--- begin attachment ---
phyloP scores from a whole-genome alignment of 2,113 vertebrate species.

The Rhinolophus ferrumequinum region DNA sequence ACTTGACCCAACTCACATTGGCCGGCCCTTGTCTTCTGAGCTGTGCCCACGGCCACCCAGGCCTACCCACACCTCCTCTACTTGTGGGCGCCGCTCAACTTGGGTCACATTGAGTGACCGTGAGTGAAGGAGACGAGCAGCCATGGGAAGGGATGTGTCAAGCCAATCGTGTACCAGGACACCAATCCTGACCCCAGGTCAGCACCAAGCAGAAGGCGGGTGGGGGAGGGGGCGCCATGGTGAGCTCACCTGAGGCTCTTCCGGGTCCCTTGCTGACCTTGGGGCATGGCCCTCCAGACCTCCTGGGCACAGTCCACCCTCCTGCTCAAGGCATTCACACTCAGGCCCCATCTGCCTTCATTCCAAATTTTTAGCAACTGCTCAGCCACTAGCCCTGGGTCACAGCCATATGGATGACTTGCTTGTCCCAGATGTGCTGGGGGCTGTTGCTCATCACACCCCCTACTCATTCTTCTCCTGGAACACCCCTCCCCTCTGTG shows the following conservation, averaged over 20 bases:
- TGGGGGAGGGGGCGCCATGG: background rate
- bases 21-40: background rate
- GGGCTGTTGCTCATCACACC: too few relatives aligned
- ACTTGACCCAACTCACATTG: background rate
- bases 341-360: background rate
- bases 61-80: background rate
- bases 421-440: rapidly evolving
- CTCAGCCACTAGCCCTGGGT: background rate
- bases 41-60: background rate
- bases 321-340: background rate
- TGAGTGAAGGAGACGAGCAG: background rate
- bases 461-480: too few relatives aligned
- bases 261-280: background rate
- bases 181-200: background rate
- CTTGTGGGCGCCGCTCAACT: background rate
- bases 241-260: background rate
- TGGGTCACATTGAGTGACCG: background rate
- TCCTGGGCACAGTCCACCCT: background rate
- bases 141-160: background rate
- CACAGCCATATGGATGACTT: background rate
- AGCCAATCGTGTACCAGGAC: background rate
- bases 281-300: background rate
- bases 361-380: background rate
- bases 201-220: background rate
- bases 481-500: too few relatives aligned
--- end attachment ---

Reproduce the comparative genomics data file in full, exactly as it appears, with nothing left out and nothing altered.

phyloP scores from a whole-genome alignment of 2,113 vertebrate species.

The Rhinolophus ferrumequinum region DNA sequence ACTTGACCCAACTCACATTGGCCGGCCCTTGTCTTCTGAGCTGTGCCCACGGCCACCCAGGCCTACCCACACCTCCTCTACTTGTGGGCGCCGCTCAACTTGGGTCACATTGAGTGACCGTGAGTGAAGGAGACGAGCAGCCATGGGAAGGGATGTGTCAAGCCAATCGTGTACCAGGACACCAATCCTGACCCCAGGTCAGCACCAAGCAGAAGGCGGGTGGGGGAGGGGGCGCCATGGTGAGCTCACCTGAGGCTCTTCCGGGTCCCTTGCTGACCTTGGGGCATGGCCCTCCAGACCTCCTGGGCACAGTCCACCCTCCTGCTCAAGGCATTCACACTCAGGCCCCATCTGCCTTCATTCCAAATTTTTAGCAACTGCTCAGCCACTAGCCCTGGGTCACAGCCATATGGATGACTTGCTTGTCCCAGATGTGCTGGGGGCTGTTGCTCATCACACCCCCTACTCATTCTTCTCCTGGAACACCCCTCCCCTCTGTG shows the following conservation, averaged over 20 bases:
- TGGGGGAGGGGGCGCCATGG: background rate
- bases 21-40: background rate
- GGGCTGTTGCTCATCACACC: too few relatives aligned
- ACTTGACCCAACTCACATTG: background rate
- bases 341-360: background rate
- bases 61-80: background rate
- bases 421-440: rapidly evolving
- CTCAGCCACTAGCCCTGGGT: background rate
- bases 41-60: background rate
- bases 321-340: background rate
- TGAGTGAAGGAGACGAGCAG: background rate
- bases 461-480: too few relatives aligned
- bases 261-280: background rate
- bases 181-200: background rate
- CTTGTGGGCGCCGCTCAACT: background rate
- bases 241-260: background rate
- TGGGTCACATTGAGTGACCG: background rate
- TCCTGGGCACAGTCCACCCT: background rate
- bases 141-160: background rate
- CACAGCCATATGGATGACTT: background rate
- AGCCAATCGTGTACCAGGAC: background rate
- bases 281-300: background rate
- bases 361-380: background rate
- bases 201-220: background rate
- bases 481-500: too few relatives aligned